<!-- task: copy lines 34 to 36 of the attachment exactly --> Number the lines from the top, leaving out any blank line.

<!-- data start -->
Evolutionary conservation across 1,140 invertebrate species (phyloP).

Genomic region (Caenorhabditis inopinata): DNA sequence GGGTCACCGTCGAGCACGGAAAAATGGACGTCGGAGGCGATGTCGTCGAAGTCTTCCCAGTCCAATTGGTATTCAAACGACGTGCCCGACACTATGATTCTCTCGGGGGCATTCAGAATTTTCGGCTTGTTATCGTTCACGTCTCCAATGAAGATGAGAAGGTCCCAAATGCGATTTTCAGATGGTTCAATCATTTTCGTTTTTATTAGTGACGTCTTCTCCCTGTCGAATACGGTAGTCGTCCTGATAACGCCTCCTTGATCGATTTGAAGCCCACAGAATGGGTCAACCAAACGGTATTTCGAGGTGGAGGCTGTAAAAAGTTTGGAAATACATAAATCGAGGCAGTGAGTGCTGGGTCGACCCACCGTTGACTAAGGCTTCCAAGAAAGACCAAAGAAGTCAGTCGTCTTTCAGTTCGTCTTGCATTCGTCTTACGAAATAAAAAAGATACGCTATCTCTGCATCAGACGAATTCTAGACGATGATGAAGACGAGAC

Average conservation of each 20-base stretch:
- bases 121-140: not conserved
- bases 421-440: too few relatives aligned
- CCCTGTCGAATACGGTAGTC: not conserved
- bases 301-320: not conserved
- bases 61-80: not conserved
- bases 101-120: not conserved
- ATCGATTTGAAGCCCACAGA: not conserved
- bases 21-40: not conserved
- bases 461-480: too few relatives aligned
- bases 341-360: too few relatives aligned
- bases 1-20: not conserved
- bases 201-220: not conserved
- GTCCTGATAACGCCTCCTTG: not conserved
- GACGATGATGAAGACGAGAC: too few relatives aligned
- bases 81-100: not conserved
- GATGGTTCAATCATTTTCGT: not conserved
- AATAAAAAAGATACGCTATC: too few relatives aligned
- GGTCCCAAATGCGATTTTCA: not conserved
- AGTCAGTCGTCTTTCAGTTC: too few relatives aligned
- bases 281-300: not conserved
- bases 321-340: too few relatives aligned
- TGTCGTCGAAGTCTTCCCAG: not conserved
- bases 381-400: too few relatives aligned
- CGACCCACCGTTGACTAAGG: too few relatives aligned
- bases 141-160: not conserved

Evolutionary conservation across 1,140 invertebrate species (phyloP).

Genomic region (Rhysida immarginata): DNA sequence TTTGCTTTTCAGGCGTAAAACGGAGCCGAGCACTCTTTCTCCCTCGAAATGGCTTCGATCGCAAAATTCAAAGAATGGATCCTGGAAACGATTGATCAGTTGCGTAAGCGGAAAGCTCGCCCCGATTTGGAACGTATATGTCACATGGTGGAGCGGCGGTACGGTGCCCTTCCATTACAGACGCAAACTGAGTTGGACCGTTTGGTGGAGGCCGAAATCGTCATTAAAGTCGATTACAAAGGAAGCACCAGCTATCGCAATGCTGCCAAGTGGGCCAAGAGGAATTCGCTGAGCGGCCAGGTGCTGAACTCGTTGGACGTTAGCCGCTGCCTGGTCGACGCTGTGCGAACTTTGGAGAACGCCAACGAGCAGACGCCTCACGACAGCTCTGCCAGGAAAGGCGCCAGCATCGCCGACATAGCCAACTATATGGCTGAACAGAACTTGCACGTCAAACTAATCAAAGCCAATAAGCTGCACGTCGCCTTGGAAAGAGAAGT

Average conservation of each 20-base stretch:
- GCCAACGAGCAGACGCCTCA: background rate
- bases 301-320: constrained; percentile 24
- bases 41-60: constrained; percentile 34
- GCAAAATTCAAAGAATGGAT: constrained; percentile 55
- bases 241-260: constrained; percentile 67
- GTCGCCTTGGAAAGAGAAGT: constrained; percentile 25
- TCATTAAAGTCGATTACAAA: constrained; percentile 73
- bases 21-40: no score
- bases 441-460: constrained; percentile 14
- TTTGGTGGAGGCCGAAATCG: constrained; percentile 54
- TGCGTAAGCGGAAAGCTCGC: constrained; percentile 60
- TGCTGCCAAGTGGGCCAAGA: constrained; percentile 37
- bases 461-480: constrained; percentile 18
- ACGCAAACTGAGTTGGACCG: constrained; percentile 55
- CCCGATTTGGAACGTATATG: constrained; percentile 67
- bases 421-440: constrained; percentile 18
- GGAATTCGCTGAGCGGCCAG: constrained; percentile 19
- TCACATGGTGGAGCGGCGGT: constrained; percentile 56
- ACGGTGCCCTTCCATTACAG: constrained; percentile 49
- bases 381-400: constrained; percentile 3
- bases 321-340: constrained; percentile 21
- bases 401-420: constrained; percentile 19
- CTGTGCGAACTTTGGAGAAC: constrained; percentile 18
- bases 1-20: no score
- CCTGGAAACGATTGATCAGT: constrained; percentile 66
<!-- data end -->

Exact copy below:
- bases 41-60: constrained; percentile 34
- GCAAAATTCAAAGAATGGAT: constrained; percentile 55
- bases 241-260: constrained; percentile 67